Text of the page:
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faith which profits, and which is a true, living, and saving faith. Considering then that the apostles, who treat this point of our religion with particular attention, no where, in summing up their doctrine, use words implying that a man is justified by faith alone, but generally conclude as follows, that ' a man is justified by faith without the deeds of the law,' Rom. iï. 28. I am at a loss to conjecture why our divines should have narrowed the terms of the apostolical conclusion. Had they not so done, the declaration in the one text, that by faith a man is justified without the deeds of the law,' would have appeared pere fectly consistent with that in the other, by works a man is justified, and not by faith only.' For Paul does not say simply that a man is justified without works, but without the works of the law;' nor yet by faith alone, but by faith which worketh by love,' Gal. v. 6. Faith has its own works, which may be different from the works of the law. We are justified therefore by faith, but by a living, not a dead faith ; and that faith alone which acts is accounted living ; James ii. 17, 20, 26. Hence we are justified by faith without the works of the law, but not without the works of faith ; inasmuch as a living and true faith cannot consist without works, though these latter may differ from the works of the written law. Such were those of Abraham and Rahab, the two examples cited by James in illustration of the works of faith, when the former was prepared to offer up his son, and the latter sheltered the spies of the Israelites. To these may be added the instance of Phinehas, whose action was counted unto him for righteousness,' Psal. cvi. 31. the very same words
being used as in the case of Abraham, whose faith was reckoned to him for righteousness,' Gen. xv. 6. Rom iv. 9. Nor will it be denied that Phinehas was justified in the sight of God rather than of men, and that his work recorded Numb. xxv. 11, 12. was a work of faith, not of the law. Phinehas therefore was justified not by faith alone, but also by the works of faith. The principle of this doctrine will be developed more fully hereafter, when the subjects of the gospel and of Christian liberty are considered.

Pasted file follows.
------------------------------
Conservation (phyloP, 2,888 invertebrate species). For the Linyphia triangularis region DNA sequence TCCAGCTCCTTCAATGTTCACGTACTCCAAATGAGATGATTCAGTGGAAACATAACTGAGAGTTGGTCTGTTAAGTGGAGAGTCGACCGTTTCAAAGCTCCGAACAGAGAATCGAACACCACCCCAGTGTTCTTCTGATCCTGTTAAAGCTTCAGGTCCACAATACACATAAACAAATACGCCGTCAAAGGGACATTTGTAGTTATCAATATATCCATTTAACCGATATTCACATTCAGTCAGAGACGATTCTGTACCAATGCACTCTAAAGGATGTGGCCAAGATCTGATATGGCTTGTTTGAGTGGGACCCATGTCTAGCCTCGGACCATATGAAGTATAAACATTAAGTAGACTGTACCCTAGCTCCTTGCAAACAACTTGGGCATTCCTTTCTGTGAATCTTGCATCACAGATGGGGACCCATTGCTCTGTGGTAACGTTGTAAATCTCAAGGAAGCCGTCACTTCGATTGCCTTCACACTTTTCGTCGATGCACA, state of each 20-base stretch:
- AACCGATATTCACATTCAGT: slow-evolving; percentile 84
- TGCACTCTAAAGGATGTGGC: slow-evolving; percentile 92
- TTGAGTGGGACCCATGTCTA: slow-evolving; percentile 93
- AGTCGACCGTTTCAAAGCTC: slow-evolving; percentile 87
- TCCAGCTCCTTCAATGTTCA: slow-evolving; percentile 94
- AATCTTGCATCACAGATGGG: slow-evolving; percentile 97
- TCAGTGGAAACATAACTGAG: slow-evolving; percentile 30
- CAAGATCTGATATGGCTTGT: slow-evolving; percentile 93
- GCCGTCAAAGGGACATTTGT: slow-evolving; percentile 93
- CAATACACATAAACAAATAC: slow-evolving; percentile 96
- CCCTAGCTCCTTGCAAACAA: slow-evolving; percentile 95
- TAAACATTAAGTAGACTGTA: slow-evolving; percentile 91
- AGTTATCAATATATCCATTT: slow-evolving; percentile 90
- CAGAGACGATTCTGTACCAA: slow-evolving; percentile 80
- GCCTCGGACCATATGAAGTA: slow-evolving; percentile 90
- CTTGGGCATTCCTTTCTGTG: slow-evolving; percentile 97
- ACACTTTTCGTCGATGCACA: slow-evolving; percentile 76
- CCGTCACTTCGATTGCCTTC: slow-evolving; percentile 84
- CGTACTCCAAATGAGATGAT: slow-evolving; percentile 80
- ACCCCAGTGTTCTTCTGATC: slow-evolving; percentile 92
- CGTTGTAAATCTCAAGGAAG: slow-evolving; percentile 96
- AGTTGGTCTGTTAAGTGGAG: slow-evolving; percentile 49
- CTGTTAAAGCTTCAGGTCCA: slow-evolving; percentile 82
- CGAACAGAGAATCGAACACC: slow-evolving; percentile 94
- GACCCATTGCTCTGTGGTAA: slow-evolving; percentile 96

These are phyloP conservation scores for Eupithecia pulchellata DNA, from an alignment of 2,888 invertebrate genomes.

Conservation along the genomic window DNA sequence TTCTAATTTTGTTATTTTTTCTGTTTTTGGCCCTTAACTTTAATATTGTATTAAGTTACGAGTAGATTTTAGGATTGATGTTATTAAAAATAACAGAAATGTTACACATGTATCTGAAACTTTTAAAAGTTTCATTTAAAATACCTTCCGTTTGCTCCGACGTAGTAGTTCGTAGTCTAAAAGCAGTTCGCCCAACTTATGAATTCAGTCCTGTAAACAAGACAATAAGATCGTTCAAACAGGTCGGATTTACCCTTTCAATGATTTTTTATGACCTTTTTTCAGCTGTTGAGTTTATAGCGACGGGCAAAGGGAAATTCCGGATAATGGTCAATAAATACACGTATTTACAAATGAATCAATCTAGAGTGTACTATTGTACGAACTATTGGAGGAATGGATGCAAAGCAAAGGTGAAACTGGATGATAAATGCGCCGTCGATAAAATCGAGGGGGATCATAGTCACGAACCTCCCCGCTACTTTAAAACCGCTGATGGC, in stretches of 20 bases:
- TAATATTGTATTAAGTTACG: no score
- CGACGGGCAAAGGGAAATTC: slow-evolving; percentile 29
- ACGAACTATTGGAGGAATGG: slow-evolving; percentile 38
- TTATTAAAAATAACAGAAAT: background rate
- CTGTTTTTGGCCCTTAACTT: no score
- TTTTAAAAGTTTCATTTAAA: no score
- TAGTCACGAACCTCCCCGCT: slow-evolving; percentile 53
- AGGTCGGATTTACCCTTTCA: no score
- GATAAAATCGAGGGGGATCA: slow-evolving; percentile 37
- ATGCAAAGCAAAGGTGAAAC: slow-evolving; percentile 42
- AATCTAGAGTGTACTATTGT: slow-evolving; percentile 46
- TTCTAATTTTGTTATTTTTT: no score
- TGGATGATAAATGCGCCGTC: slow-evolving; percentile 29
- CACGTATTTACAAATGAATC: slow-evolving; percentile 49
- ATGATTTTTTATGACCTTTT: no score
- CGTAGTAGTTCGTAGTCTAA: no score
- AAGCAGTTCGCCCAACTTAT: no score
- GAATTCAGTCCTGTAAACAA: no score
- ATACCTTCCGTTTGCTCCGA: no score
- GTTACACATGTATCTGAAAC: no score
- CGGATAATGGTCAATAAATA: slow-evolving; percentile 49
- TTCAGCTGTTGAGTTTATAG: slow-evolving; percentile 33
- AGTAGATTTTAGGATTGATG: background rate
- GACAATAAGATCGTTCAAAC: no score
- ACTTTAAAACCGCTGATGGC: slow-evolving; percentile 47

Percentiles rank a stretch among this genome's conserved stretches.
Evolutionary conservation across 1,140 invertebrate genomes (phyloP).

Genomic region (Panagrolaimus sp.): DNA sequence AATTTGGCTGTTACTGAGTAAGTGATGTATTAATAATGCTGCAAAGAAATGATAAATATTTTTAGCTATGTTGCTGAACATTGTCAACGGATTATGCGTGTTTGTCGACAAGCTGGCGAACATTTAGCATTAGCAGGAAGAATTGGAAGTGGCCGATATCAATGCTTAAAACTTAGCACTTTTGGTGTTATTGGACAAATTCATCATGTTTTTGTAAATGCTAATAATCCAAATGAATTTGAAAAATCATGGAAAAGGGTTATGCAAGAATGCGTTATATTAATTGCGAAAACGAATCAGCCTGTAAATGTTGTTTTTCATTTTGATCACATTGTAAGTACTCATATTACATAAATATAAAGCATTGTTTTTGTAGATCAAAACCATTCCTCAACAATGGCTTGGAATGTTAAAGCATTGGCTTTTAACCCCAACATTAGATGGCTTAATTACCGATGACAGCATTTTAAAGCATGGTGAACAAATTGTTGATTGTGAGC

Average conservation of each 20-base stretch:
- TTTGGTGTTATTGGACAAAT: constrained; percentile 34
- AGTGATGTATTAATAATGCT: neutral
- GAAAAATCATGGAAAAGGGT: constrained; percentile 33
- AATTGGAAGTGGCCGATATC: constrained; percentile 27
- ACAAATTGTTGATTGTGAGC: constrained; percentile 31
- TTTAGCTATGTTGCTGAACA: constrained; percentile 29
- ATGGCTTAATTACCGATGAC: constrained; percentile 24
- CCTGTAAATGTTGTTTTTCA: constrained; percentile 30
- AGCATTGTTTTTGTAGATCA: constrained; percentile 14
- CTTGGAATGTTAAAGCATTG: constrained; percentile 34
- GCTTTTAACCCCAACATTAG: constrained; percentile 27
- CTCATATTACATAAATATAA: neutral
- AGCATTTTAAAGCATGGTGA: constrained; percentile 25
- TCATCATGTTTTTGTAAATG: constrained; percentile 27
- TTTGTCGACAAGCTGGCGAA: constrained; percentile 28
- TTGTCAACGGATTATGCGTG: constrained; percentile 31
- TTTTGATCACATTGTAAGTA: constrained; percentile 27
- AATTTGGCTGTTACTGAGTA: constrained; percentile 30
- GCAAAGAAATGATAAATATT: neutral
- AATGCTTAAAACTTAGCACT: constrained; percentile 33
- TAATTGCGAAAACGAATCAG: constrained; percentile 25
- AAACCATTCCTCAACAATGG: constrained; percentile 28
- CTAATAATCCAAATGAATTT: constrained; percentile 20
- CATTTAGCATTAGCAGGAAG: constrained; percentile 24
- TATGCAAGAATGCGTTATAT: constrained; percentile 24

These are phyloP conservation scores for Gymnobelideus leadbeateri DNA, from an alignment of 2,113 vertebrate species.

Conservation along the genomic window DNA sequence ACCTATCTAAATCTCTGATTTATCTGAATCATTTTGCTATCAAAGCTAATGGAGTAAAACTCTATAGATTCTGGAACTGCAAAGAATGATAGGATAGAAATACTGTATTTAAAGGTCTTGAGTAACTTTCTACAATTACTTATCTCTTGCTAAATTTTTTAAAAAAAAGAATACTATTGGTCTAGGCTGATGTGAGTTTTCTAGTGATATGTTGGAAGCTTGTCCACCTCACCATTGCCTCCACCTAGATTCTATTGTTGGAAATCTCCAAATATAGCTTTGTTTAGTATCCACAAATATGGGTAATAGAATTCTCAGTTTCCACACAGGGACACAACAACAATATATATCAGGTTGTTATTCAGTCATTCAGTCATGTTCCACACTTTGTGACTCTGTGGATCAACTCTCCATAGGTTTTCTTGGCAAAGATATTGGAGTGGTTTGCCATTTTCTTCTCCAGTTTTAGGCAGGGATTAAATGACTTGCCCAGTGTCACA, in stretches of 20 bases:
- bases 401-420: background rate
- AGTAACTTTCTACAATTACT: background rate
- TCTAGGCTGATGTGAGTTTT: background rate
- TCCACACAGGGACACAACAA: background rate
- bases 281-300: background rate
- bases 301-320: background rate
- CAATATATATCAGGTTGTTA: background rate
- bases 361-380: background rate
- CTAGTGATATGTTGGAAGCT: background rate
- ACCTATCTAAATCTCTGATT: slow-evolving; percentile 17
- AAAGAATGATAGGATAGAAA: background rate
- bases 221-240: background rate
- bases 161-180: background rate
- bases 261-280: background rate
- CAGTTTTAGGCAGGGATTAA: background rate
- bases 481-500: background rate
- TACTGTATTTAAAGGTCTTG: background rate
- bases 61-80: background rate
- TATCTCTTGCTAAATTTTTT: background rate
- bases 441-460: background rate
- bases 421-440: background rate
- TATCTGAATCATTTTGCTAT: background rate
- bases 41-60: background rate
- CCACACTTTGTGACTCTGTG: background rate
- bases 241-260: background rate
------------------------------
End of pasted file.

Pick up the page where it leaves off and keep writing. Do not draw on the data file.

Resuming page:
This interpretation, however, affords no countenance to the doctrine of human merit, inasmuch as both faith itself and its works are the works of the Spirit, not our own. Eph. ii. 8—10. "by grace are ye saved through faith; and that not of yourselves, it is the gift of God; not of works, lest any man should boast : for we are his workmanship, created in Christ Jesus unto good works, which God hath before ordained that we should walk in them.' In this passage the works of which a man may boast are distinguished from those which do not admit of boasting, namely, the works of faith. So Rom. iii. 27, 28. "where is boasting then it is excluded: by what law? of works? nay, but by the law of faith. Now what is the law of faith, but the works of faith? Hence, wherever after works' the words of the law' are omitted, as in Rom. iv. 2. we must supply either the works of the law,' or, as in the present passage, of the flesh,' with reference to xi. 1. (not of the law,' since the apostle is speaking of Abraham, who lived before the law.) Otherwise Paul would contradict himself as well as James; he would contradict himself, in saying that Abraham had whereof to glory through any
works whatever, whereas he had declared in the preceding chapter, v. 27, 28. that by the law of faith,' that is, by the works of faith, boasting was excluded ;' he would expressly contradict James, who affirms, as above, that by works a man is justified, and not by faith only;' unless the expression be understood to mean the works of faith, not the works of the law. Compare Rom. iv. 13. not through the law, but through the righteousness of faith. In the same sense is to be understood Matt. v. 20. except your righteousness shall exceed the righteousness of the Scribes and Pharisees, ye shall in no case enter into the kingdom of heaven;' whereas their righteousness was of the exactest kind according to the law. James i. 25. óbeing not a forgetful hearer, but a doer of the work, this man shall be blessed.' Heb. xii. 14. “ follow peace with all men, and holiness, without which no man shall see the Lord. Hence perhaps Rev. ii. 26. “ he that keepeth my words to the end, to him will I give power— 1 John ili. 7. • little children, let no man deceive you ; he that doeth righteousness, is righteous.'